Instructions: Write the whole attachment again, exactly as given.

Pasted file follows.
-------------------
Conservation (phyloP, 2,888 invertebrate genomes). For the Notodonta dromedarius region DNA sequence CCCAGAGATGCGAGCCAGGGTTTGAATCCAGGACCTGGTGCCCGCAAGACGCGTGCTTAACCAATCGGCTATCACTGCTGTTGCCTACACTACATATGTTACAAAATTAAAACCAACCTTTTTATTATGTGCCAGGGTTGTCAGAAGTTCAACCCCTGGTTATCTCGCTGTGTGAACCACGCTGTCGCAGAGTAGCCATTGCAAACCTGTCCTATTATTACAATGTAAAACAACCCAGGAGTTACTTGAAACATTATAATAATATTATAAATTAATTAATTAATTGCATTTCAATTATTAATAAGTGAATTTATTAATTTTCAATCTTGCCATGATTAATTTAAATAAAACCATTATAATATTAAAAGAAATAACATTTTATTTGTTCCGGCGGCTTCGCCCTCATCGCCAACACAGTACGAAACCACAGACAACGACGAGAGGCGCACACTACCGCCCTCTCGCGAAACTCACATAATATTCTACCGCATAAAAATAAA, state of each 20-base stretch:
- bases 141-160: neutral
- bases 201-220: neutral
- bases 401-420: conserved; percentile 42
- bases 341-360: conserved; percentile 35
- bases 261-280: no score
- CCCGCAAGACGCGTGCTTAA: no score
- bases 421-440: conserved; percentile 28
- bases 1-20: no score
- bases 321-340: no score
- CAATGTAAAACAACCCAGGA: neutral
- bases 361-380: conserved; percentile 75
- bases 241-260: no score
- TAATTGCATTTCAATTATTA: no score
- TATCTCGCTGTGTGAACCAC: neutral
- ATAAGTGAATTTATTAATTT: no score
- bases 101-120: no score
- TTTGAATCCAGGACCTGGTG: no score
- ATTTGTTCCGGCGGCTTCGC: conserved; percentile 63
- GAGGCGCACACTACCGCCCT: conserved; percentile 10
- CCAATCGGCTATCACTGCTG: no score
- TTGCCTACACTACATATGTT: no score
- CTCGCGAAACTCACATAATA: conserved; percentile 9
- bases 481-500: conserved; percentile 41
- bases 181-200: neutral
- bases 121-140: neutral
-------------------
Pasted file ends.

Conservation (phyloP, 2,888 invertebrate genomes). For the Notodonta dromedarius region DNA sequence CCCAGAGATGCGAGCCAGGGTTTGAATCCAGGACCTGGTGCCCGCAAGACGCGTGCTTAACCAATCGGCTATCACTGCTGTTGCCTACACTACATATGTTACAAAATTAAAACCAACCTTTTTATTATGTGCCAGGGTTGTCAGAAGTTCAACCCCTGGTTATCTCGCTGTGTGAACCACGCTGTCGCAGAGTAGCCATTGCAAACCTGTCCTATTATTACAATGTAAAACAACCCAGGAGTTACTTGAAACATTATAATAATATTATAAATTAATTAATTAATTGCATTTCAATTATTAATAAGTGAATTTATTAATTTTCAATCTTGCCATGATTAATTTAAATAAAACCATTATAATATTAAAAGAAATAACATTTTATTTGTTCCGGCGGCTTCGCCCTCATCGCCAACACAGTACGAAACCACAGACAACGACGAGAGGCGCACACTACCGCCCTCTCGCGAAACTCACATAATATTCTACCGCATAAAAATAAA, state of each 20-base stretch:
- bases 141-160: neutral
- bases 201-220: neutral
- bases 401-420: conserved; percentile 42
- bases 341-360: conserved; percentile 35
- bases 261-280: no score
- CCCGCAAGACGCGTGCTTAA: no score
- bases 421-440: conserved; percentile 28
- bases 1-20: no score
- bases 321-340: no score
- CAATGTAAAACAACCCAGGA: neutral
- bases 361-380: conserved; percentile 75
- bases 241-260: no score
- TAATTGCATTTCAATTATTA: no score
- TATCTCGCTGTGTGAACCAC: neutral
- ATAAGTGAATTTATTAATTT: no score
- bases 101-120: no score
- TTTGAATCCAGGACCTGGTG: no score
- ATTTGTTCCGGCGGCTTCGC: conserved; percentile 63
- GAGGCGCACACTACCGCCCT: conserved; percentile 10
- CCAATCGGCTATCACTGCTG: no score
- TTGCCTACACTACATATGTT: no score
- CTCGCGAAACTCACATAATA: conserved; percentile 9
- bases 481-500: conserved; percentile 41
- bases 181-200: neutral
- bases 121-140: neutral